Net Geners: Critical thinking? What’s that?

Can you express yourself or understand ideas in under 140 words or much less? Most who tweet or post would say yes.  Net Geners (the generation that has grown up immersed in the digital age) are consumed with texts, tweets and posts and respond with a 15 second attention span or less. The apparent need for instant gratification without any investment of thought leads to no thought at all. Just make a comment, leave and move on. The access to instant information and then automatically taking it at face value without further research and then promptly forgetting it has led to short attention and reading spans  that ultimately eliminates critical thinking and learning. (Shallow Thinkers). The following article, if you take the time to read it, is a good analysis of the pros and cons of the digital world and its effects on learning and how it can be better utilized to educate the next cohort of students, the “Net Geners”. A good read for teachers. (Net Geners).(University observation)

Nevertheless, it is apparent that the instant access to information  is a good and bad thing. The ease of access to information is empowering and can quickly boost learning.  The danger arises when one relies on the instant search result and takes the information at face value with  no further thought or research. Unfortunately this is the trend. Posts on Facebook often have widely circulating claims and “facts” that are instantly re-posted as true and somehow make their way into the cyber world of believable BS.

The worst of it is that the digital world is a distraction and leads to very little face to face communication.  You will often see friends sitting together but are lost on their devices in different worlds, removed from each other missing the moment. Gossip, innuendos, stupid tweets and trivia somehow have become important to this generation.  The next text message must not be missed. Distracted driving now causes more crashes than alcohol impaired driving. There is a constant need to be “in the know’ – but to know what? Is there a meaningful conversation in this or any conversation at all?

The internet, social media and instant information is a good thing if it is used properly. Facebook, Twitter and Blogs are good ways to discuss ideas, promote dialogue and link people if articles are factual and written with respect to promote discussion without vitriol comment or hatred.   Twitter is useless or empowering. The instant spread of information to thousands, perhaps millions of people regarding events or ideas is democracy in action. As with new technology, time will iron out the problems and we will move on to use it more effectively. Those who continue to be mired in the shallow aspects of the technology will be left behind by those who can use it as a tool to learn and communicate quickly and effectively.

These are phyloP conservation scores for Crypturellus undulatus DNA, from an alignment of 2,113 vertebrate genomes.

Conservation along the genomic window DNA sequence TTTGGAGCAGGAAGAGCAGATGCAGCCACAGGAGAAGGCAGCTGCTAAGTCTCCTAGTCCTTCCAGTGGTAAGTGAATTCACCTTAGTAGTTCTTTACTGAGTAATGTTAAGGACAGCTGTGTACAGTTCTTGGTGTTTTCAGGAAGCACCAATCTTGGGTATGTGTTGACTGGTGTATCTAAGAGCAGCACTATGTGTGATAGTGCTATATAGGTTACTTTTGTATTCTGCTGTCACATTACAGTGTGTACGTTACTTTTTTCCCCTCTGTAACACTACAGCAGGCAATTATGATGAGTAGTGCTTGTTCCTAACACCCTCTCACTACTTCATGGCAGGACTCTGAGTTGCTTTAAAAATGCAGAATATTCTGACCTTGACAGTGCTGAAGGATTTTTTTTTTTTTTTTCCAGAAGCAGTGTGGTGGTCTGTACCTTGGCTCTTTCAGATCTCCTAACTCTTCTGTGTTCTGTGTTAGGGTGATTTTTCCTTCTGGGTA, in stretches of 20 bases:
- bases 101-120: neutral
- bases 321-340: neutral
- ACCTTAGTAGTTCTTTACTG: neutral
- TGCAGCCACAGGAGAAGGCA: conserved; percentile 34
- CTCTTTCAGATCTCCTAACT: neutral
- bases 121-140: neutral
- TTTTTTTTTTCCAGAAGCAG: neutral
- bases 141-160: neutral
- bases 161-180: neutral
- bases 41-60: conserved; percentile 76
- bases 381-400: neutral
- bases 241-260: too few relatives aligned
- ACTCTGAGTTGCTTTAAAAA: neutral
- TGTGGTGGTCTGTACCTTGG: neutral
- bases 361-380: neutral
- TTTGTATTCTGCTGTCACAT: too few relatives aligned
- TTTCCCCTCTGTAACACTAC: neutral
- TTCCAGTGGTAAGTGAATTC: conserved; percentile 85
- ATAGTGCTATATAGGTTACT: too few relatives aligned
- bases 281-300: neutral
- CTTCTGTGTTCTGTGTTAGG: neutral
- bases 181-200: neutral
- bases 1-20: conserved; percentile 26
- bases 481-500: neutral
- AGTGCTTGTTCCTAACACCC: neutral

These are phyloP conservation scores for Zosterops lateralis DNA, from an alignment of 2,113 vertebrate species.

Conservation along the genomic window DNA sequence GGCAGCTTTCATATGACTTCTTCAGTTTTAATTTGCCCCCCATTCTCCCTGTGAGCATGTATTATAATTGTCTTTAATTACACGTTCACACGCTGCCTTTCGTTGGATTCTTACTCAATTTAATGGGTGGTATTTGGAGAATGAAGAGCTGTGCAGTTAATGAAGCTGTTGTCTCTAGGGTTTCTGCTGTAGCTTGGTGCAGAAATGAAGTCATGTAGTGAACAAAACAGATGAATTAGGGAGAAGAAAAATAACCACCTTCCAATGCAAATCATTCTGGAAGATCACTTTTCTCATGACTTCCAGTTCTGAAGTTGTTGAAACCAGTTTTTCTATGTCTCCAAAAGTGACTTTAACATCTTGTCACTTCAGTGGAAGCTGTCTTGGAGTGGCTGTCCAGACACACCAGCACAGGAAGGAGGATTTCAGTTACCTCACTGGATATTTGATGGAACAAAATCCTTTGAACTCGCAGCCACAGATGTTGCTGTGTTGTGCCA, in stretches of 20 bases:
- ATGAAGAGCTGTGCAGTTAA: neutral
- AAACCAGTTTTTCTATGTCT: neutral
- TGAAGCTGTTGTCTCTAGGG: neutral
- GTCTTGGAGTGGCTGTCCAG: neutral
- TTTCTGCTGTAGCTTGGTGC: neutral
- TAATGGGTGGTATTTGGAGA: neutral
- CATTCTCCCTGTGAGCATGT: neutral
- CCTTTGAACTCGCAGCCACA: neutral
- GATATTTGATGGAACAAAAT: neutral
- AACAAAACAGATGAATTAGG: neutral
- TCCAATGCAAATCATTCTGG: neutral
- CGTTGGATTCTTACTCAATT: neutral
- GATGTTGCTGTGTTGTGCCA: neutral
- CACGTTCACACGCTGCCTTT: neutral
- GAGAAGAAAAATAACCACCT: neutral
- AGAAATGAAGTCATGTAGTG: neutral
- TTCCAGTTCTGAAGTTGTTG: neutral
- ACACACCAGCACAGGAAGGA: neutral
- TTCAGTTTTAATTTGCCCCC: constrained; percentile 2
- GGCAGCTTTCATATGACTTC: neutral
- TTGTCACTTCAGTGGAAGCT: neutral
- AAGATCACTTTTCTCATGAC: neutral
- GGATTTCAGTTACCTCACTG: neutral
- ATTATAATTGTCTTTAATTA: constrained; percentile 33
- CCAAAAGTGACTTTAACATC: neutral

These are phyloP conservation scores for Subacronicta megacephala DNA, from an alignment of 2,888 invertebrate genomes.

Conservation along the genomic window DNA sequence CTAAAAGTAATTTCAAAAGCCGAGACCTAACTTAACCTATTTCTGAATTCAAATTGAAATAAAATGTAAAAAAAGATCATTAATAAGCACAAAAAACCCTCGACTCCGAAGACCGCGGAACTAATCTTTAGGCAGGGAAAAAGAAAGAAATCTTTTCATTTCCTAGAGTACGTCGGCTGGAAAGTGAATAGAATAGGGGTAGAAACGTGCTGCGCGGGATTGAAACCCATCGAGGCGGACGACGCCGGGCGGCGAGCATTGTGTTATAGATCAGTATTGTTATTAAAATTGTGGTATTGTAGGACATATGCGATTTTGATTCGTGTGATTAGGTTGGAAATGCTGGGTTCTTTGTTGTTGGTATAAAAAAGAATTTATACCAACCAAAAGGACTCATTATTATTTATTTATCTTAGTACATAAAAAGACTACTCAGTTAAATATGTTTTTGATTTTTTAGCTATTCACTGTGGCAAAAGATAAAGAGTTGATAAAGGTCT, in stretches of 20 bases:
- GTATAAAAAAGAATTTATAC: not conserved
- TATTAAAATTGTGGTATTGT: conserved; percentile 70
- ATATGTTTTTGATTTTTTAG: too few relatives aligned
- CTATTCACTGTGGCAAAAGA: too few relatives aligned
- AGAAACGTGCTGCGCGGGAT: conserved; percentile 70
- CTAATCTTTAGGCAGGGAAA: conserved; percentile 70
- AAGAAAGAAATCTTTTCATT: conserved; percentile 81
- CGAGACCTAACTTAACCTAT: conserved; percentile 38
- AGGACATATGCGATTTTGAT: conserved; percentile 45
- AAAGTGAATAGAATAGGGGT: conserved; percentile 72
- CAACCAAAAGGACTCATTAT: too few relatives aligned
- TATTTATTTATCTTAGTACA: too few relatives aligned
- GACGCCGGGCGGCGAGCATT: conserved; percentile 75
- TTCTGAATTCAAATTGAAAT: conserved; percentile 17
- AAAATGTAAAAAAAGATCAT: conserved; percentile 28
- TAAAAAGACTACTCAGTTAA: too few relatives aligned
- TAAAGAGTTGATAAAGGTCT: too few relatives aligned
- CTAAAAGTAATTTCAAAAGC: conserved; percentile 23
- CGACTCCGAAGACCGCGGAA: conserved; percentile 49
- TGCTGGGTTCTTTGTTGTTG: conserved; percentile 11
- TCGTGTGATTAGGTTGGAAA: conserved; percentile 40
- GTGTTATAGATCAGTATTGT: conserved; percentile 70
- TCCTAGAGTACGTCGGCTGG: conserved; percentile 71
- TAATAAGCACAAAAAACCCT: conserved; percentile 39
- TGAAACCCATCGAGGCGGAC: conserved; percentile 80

I often wonder how this might have affected me when I was in high school or university. I spent hundreds of hours with the slow laborious task of researching and reading journals for my projects.  I often had to physically move through 3 floors of the university library thumbing through the catalogue system or I had to actually go to another university to find and read a promising journal. It forced me, however, to read, think, analyse and sort through scientific information, but in a slow and methodical fashion. What if I had the internet, Google Scholar and access to university libraries, experts and journals from around the world, almost instantly? If I was able to apply the same critical thinking process and patience to the e-world of the internet, the access to knowledge would have expanded my world in a way I could not have imagined.  The key is how one thinks and uses the information with patience to read and question. This combination of skills could enable the new net-savvy students to be the most educated and connected generation.

Unfortunately, I believe patience and critical thinking are missing with the Net Geners.  This is the challenge for our educators, otherwise we will see a shallow generation emerge that is more concerned with the next tweet, email or post rather than experiencing, thinking and communicating about the world around them in a meaningful way.














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